You asked me a very detailed and lovely question in your last letter, Veronika. Boiled down, do I ever find myself inside the folds of celluloid even when I’m watching on my laptop. Do I ever suffer from benign Stendahl Syndrome? Oh boy do I. I’ll tell you what starts it. It’s that Alfred Schnittke music. I know Schnittke from one chord on an old piano, from the mournful note on a violin. He’s my favourite film composer and his music is the soul of Russian film. The silent screaming of a thousand forgotten cogs in a gigantic, unfeeling machine. Shepitko wanted to show life in all its depressing intricacies and Schnittke turns every sigh into a shout. He turns ordinary life and gesture into something unearthly, mythic, operatic. When I hear his music, coupled with Shepitko’s images, so full of life and motion, I can squint and imagine myself on those frozen landscapes, those busy train platforms and bustling airport hangers. I’m there with Leonid Dyachkov because I too have made those mistakes. Walked away from people I love, friends and lovers, for the sake of sanity. A purpose greater than intimacy has compelled me to time and again to break friendships, to refuse to heal them, because that’s what seemed best for me. Or anyway, easiest. I’ve walked those same rail yards, atonal chords reverberating in my ear, sewing doubt and unease and regret into my own narrative fabric. Shepitko frequently destroyed the barrier between her audience and the raw emotion her characters experienced. I’ve thrown myself into the arms of other people (though none of them ever looked as bewitching and godlike as Natalya Bondarchuk) the way that Peter does and wondered whether I deserve the respite that such a thing can offer. Shepitko’s narratives seem to me perfectly, uniquely and representatively Russian in that they ask whether perfection is ever possible. They make us look over our shoulders and question the path not taken. They explore the nagging feeling that you’ve ruined your life somewhere along the line and won’t realize it until it’s far too late to do anything about it. That sounds heavy, and indeed it often was, but there is such life-force behind her images, such colour and exuberance that I couldn’t see living in a world without her work. She saw beauty in imperfection, and she found it no matter the landscape around her.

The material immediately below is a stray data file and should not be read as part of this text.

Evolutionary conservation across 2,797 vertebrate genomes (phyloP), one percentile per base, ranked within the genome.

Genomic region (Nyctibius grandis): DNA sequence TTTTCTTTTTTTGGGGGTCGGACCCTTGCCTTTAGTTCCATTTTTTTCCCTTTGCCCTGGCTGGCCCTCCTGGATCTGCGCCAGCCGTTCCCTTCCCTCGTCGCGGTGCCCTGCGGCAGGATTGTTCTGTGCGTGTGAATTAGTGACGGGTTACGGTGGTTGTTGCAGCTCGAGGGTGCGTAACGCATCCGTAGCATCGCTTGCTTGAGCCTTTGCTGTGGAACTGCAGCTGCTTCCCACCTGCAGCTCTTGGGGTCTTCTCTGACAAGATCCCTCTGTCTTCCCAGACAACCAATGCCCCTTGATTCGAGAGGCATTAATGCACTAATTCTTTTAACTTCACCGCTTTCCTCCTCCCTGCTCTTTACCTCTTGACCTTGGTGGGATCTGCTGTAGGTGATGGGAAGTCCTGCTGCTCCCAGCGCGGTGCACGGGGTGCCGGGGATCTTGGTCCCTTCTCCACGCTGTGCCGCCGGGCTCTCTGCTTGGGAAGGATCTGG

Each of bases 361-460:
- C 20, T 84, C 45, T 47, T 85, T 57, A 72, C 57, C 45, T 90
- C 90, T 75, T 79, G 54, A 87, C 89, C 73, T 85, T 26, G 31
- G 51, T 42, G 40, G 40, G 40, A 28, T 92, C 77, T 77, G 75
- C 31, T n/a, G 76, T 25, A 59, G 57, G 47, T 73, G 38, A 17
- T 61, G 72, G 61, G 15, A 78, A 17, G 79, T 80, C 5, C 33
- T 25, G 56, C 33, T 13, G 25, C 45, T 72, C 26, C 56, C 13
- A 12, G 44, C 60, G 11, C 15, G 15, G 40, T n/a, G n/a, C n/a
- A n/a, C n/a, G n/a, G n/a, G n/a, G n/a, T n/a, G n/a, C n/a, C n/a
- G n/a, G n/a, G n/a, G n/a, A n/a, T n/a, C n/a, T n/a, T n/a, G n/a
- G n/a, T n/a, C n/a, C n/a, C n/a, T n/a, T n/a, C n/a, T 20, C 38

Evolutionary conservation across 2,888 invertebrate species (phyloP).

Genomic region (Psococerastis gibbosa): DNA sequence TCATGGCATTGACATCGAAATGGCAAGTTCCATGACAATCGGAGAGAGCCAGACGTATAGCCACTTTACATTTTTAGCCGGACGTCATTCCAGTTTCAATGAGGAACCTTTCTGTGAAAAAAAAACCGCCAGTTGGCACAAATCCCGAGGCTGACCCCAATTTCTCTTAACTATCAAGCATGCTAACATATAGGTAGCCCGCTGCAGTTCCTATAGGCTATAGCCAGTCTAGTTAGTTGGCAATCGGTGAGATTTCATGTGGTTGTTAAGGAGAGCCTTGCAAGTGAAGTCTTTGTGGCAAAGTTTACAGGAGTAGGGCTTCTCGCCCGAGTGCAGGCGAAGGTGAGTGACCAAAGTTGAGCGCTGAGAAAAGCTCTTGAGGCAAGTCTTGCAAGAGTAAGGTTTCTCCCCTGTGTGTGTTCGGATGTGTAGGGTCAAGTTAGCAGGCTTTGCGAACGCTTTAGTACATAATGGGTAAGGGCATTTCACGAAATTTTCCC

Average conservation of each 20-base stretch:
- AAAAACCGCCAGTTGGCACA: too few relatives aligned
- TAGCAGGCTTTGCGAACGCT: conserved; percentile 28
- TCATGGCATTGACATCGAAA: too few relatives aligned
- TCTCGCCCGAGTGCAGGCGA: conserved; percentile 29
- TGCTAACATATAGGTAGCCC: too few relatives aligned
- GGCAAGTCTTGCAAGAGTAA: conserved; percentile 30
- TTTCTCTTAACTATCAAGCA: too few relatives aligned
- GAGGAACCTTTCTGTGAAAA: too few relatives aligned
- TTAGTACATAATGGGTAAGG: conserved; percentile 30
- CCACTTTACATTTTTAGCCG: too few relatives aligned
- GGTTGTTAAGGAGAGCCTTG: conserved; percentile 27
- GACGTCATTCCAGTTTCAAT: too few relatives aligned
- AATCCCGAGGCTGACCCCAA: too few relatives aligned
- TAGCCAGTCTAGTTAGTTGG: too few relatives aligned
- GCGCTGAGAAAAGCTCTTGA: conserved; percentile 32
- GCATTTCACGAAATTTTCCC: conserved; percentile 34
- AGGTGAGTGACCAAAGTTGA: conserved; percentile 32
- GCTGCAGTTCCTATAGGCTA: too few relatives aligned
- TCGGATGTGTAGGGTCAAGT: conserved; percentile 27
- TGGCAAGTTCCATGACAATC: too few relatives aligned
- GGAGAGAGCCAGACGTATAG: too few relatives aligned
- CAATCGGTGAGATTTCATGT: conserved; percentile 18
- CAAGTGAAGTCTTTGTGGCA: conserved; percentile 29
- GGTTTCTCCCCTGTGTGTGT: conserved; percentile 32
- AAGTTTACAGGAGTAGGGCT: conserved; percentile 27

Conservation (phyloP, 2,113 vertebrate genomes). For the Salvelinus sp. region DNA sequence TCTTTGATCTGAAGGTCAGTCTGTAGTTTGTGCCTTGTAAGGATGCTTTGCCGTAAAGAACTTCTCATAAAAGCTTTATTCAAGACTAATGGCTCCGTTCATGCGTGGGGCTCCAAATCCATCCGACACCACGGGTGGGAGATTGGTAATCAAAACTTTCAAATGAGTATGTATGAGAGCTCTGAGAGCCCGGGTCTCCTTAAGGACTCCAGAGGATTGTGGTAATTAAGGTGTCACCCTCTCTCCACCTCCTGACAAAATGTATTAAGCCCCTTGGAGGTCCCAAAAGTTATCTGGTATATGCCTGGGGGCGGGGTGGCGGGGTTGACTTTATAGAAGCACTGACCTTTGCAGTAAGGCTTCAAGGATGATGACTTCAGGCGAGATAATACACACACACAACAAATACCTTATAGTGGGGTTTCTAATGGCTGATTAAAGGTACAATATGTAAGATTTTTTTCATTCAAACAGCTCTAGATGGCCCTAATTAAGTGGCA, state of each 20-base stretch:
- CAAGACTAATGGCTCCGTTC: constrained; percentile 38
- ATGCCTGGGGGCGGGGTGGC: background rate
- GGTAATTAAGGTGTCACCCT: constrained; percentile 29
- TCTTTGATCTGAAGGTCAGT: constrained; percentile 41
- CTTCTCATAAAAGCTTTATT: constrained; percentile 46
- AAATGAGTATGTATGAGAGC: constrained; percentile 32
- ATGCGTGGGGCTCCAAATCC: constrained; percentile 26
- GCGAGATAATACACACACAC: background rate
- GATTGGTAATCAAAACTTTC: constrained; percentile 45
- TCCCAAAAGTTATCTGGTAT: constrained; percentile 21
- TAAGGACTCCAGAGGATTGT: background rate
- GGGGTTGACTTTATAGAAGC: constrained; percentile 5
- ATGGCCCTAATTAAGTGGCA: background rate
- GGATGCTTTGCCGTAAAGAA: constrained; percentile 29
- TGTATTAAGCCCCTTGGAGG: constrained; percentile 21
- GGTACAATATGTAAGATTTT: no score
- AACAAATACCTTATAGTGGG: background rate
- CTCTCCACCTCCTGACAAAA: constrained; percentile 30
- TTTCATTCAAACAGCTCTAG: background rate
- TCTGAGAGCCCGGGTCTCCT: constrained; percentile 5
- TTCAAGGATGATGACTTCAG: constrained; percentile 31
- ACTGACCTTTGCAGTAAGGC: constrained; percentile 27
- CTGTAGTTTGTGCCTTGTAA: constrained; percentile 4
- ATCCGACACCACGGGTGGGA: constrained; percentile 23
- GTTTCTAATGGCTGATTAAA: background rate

I have a question for you, now, Ronee. What environment, what cinematic world would you love to occupy and where do you think it came from? What shaped your aesthetic predilections? What does cinematic paradise look like to you? I’d love to know.
Yours,
Scout